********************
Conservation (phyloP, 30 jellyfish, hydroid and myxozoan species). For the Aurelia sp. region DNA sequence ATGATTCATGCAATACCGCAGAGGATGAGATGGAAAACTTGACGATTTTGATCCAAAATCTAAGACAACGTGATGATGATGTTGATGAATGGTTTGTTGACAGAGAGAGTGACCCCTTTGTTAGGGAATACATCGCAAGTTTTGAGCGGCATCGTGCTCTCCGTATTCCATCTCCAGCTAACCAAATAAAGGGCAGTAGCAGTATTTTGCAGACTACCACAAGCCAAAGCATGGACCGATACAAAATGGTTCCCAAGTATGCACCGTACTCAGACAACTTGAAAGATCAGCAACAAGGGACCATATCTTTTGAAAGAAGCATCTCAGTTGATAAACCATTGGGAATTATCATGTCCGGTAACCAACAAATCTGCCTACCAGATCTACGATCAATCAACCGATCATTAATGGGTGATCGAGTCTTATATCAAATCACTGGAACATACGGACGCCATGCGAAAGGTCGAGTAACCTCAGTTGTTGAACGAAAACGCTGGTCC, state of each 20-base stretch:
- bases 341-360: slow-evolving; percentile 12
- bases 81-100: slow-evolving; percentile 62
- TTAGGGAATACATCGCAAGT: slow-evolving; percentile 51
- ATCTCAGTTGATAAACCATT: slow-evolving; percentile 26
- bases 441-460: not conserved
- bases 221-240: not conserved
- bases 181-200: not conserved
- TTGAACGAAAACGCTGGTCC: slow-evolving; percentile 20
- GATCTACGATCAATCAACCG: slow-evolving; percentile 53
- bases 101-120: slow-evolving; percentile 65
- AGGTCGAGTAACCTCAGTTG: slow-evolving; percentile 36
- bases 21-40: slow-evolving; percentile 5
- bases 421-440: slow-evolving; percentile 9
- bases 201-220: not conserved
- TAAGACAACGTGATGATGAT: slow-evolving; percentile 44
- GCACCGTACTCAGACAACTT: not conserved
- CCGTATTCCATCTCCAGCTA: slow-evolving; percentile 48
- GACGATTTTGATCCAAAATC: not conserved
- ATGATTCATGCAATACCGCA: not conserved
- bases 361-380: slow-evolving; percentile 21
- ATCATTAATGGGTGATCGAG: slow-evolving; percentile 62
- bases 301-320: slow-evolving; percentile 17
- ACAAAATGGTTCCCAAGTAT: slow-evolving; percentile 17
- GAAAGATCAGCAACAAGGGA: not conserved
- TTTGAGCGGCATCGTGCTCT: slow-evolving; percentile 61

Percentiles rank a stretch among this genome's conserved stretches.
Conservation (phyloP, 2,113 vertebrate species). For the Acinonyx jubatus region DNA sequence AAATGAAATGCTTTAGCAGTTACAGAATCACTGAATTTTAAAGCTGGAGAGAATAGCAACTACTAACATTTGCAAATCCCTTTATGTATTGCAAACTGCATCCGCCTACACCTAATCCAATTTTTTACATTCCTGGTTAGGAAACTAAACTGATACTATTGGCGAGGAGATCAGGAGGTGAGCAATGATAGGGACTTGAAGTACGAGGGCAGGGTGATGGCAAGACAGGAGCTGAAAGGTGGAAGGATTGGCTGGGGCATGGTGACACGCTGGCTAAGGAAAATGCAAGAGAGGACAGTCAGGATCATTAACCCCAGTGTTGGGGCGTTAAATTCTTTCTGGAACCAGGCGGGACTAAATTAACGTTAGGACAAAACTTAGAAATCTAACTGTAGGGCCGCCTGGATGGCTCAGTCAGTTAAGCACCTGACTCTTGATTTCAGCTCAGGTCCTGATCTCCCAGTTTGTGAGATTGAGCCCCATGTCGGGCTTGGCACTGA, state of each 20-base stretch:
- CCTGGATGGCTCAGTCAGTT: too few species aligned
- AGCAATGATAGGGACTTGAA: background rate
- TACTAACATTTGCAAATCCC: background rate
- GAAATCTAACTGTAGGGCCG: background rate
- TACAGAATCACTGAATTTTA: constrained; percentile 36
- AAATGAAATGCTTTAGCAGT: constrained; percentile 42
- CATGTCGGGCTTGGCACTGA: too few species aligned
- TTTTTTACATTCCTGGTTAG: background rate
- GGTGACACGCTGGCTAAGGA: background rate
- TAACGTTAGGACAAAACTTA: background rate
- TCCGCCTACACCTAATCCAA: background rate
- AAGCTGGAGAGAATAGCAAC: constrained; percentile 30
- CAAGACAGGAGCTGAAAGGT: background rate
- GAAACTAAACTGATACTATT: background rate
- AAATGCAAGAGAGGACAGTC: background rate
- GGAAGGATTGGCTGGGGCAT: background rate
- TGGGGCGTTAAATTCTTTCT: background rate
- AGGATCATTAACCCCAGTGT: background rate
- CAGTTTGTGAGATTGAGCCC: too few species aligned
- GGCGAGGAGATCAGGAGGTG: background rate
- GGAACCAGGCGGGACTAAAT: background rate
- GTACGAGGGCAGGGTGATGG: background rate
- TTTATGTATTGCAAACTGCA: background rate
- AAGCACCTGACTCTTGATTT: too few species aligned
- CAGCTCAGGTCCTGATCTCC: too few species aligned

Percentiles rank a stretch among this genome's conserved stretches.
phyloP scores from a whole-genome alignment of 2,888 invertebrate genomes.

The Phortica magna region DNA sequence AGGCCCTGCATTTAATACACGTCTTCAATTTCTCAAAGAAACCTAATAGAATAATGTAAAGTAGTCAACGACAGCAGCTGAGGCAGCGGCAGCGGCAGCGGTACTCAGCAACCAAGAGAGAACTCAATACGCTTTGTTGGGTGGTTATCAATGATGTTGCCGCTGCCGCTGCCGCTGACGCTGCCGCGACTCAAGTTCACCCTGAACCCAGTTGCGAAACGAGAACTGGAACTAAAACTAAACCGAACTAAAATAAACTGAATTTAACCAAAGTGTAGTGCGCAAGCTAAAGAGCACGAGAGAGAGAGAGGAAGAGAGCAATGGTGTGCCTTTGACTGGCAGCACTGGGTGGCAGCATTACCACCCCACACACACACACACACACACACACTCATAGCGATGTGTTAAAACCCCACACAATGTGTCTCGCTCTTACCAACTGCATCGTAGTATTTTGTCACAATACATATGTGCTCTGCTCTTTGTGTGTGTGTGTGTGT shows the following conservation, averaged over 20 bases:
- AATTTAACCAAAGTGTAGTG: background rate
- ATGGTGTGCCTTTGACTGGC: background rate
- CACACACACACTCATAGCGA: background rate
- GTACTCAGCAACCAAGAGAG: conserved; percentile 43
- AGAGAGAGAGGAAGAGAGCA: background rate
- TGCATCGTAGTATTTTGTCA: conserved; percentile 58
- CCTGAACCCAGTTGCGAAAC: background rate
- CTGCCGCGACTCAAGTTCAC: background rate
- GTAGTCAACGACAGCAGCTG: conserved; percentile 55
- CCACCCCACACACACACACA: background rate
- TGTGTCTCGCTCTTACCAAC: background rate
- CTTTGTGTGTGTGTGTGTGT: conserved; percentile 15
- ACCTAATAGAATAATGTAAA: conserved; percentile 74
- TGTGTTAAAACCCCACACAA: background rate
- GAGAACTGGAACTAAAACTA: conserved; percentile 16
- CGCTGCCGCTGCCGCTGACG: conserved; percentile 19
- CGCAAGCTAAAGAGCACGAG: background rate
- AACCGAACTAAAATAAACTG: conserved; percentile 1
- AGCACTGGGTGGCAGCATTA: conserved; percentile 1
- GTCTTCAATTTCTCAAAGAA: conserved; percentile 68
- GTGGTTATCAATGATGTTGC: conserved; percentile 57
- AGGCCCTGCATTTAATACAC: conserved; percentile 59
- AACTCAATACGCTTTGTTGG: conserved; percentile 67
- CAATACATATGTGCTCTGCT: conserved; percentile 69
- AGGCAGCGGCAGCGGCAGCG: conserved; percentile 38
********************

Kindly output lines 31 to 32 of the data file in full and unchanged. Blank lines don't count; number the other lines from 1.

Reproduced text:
- TACTAACATTTGCAAATCCC: background rate
- GAAATCTAACTGTAGGGCCG: background rate